“Birch trees are the first trees to naturally colonise on boglands and we are currently testing the market for this crisp, refreshing drink, which is filtered and treated with UV light (to remove microbes) before being bottled,” explains Ní Chualáin. Meanwhile, the perch and trout farm project in deep ponds at Mount Lucas in County Offaly is another business in the making.
An urban farm
Not a farm in the conventional sense, this herb-growing enterprise which began in 2019 is situated in an industrial unit in North Dublin. Based on the principle of hydroponics (where plants grow on vertical shelves with their bare roots in nutrient-enriched water), this insulated temperature controlled environment is the equivalent to two hectares (five acres) of horticultural land.
“It’s a test farm. Our business is selling technology, not the produce,” explains Dan O’Brien, one of the three entrepreneurs behind Farmony. Currently, the produce from Farmony is donated as trials of different herbs are tested for potential customers.
Before entering the sealed unit, I have to put on black plastic clogs and a white coat. Rows of shelves filled with basil and coriander fill the space when I visit, with each shelf full of herbs lit from above with strips of LED lighting and fed from below with nutrient-enriched water.
“There is nothing new about hydroponics. They date back to the hanging gardens of Babylonia. There are large-scale farms across America including one in the Las Vegas desert. There are community-based hydroponic [also known as vertical] farms in Berlin and in England,” explains O’Brien. Even Belvedere College in Dublin has its own small vertical farm.
It takes about four weeks for the seedlings to grow into full sized herbs. In contrast, the micro greens (eg pea shoots or sunflower shoots) or miniature herbs take less than two weeks to grow in these controlled conditions. Each seed is grown in a mixture of peat and fibre in a tiny container which – once the seedling emerges – is put into its slot on a shelf.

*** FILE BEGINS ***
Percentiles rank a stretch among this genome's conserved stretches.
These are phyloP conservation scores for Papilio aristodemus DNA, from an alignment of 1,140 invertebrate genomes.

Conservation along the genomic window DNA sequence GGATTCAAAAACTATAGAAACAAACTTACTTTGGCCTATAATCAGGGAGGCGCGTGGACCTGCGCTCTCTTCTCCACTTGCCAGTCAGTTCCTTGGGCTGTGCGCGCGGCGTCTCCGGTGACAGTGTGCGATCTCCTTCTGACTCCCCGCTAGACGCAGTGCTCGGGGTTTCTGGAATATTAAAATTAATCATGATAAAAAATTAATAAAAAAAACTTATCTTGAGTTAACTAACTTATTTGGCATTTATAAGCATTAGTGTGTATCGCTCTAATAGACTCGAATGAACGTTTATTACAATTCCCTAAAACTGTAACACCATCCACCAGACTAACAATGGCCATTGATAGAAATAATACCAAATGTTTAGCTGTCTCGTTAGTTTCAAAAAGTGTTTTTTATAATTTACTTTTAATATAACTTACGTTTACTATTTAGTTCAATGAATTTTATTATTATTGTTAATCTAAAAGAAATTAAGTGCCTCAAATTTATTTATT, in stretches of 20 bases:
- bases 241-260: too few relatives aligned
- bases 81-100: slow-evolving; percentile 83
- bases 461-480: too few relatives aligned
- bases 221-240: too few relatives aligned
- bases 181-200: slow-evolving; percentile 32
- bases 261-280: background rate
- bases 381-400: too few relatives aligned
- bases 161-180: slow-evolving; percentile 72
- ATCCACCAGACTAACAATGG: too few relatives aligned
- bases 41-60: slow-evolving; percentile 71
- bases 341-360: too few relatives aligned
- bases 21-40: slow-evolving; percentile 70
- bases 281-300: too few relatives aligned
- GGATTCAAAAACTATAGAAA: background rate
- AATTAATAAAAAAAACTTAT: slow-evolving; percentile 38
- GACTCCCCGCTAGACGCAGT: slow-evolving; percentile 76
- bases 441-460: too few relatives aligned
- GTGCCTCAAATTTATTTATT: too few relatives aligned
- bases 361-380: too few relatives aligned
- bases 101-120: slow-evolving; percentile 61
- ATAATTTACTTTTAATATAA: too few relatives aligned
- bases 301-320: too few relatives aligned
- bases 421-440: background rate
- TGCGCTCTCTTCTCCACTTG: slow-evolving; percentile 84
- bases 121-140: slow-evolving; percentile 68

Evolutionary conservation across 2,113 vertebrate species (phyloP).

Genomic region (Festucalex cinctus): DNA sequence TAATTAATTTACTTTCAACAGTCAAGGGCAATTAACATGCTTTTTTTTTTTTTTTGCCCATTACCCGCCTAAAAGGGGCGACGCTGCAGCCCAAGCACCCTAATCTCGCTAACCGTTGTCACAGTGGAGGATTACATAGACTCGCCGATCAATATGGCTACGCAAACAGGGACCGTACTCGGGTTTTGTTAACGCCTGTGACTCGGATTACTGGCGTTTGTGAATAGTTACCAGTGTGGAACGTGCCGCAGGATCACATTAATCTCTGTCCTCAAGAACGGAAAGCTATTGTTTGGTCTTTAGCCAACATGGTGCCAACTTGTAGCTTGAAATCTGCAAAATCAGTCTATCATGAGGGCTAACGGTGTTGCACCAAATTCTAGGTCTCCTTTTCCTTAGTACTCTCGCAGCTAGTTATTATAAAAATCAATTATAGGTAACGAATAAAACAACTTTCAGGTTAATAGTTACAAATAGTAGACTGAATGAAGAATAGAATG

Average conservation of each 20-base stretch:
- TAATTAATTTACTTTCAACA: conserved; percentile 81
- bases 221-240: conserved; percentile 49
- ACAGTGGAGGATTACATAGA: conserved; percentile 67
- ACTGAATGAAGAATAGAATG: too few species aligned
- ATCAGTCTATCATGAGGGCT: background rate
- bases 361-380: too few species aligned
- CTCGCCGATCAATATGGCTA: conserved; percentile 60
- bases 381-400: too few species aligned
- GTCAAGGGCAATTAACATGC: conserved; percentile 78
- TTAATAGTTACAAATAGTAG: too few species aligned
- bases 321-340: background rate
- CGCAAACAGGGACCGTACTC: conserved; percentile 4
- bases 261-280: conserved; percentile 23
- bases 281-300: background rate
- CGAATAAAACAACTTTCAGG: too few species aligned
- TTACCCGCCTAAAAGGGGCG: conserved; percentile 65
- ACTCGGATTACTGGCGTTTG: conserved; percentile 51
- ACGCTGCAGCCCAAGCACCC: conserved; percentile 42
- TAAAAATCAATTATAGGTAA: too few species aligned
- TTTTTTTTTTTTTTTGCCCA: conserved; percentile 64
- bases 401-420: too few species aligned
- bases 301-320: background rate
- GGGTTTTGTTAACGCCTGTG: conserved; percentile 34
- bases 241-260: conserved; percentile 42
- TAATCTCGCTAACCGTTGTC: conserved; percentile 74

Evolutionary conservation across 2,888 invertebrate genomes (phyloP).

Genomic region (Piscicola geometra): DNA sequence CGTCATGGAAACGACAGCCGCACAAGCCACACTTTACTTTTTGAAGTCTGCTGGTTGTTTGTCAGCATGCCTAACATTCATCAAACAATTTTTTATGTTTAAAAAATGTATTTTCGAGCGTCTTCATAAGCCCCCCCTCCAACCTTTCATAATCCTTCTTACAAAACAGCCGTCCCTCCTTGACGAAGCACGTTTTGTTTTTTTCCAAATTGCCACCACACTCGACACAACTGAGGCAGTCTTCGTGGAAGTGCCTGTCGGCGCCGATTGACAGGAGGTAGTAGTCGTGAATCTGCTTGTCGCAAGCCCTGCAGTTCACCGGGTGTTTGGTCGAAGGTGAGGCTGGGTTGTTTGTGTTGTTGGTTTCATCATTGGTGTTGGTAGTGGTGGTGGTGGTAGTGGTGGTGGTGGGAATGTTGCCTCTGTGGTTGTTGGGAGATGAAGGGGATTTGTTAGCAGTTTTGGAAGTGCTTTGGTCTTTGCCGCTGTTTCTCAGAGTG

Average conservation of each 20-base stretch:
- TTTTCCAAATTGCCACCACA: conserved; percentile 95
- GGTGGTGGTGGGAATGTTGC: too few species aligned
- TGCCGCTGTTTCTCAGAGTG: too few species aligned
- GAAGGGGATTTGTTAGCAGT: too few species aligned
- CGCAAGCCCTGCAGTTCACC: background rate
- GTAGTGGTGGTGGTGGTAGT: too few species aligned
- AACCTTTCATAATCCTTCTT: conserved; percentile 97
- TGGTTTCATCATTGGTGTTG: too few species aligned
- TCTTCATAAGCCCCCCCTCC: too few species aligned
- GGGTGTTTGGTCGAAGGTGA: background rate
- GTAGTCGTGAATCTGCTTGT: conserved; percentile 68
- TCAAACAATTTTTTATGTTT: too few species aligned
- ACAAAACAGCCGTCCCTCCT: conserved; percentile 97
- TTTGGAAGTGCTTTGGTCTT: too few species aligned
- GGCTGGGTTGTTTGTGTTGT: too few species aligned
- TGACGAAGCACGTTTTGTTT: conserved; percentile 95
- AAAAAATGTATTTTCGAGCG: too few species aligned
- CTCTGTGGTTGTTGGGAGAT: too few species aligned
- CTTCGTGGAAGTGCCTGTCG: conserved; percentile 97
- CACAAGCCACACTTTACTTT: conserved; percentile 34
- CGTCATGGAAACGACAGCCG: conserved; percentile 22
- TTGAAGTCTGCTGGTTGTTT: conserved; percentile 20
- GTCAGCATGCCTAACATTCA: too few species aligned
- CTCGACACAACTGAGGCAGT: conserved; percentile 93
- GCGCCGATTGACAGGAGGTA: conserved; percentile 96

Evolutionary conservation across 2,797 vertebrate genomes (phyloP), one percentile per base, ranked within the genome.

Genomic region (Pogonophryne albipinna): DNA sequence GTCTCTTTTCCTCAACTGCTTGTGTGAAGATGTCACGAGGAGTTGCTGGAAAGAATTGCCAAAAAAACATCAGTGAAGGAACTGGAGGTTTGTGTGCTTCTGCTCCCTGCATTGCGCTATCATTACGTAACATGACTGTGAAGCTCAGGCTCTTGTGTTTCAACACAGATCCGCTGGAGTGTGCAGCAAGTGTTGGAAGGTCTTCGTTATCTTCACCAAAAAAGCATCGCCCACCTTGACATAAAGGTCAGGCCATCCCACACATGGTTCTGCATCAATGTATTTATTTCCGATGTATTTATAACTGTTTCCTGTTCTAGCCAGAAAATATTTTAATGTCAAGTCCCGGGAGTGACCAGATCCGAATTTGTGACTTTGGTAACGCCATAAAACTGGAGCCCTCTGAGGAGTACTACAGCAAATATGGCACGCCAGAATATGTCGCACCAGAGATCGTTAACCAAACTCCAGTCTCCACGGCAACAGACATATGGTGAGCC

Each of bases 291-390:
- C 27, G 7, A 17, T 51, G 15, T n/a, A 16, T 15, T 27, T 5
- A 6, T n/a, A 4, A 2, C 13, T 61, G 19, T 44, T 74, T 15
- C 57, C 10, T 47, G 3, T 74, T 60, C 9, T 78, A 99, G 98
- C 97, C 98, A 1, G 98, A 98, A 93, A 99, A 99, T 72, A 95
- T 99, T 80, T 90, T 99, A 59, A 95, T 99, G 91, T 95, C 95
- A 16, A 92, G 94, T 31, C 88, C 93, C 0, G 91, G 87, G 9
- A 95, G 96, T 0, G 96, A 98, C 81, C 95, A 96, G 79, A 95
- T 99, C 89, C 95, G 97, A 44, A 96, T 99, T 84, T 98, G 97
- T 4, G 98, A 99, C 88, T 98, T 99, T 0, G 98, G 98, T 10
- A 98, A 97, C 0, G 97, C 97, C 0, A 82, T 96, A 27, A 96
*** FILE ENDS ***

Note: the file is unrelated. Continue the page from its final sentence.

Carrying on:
According to O’Brien, up to 200 different crops (including arugula, celery, corn shoots, fennel, lemon balm, radishes, scallions, mint, watercress and various lettuces) can be grown all year round in these controlled conditions with not a concern for variable weather conditions or infestations of insects. Nutrients are added to sterilised water but no herbicides or pesticides are necessary.
“The only contaminant we have is algae which grow in the gaps between the shelves. We steam clean the shelves to get rid of it,” explains Danko Tolic, Farmony’s head grower.
John Paul Prior, Rodrigo Andrade and O’Brien, who have plans to set up Farmony units in Poland, England and Northern Europe in the next few years, are hoping that farmers, restaurant owners and others will buy their expertise and experience. “It’s a sustainable predictable income for farmers which is transferable to farms, cities and communities,” says O’Brien.
An individual unit with three layers of shelving, water tank, pumps, trays and your first crop costs €2,000. Horticulturalists, beef farmers or mushroom growers keen to diversify are potential customers.
Currently in Ireland, a high percentage of herbs are sourced outside of Ireland – particularly in the winter months. Hydroponically-grown herbs could be grown close to urban centres for sale to shops and restaurants. “You can grow to order so there’s no wastage,” says O’Brien.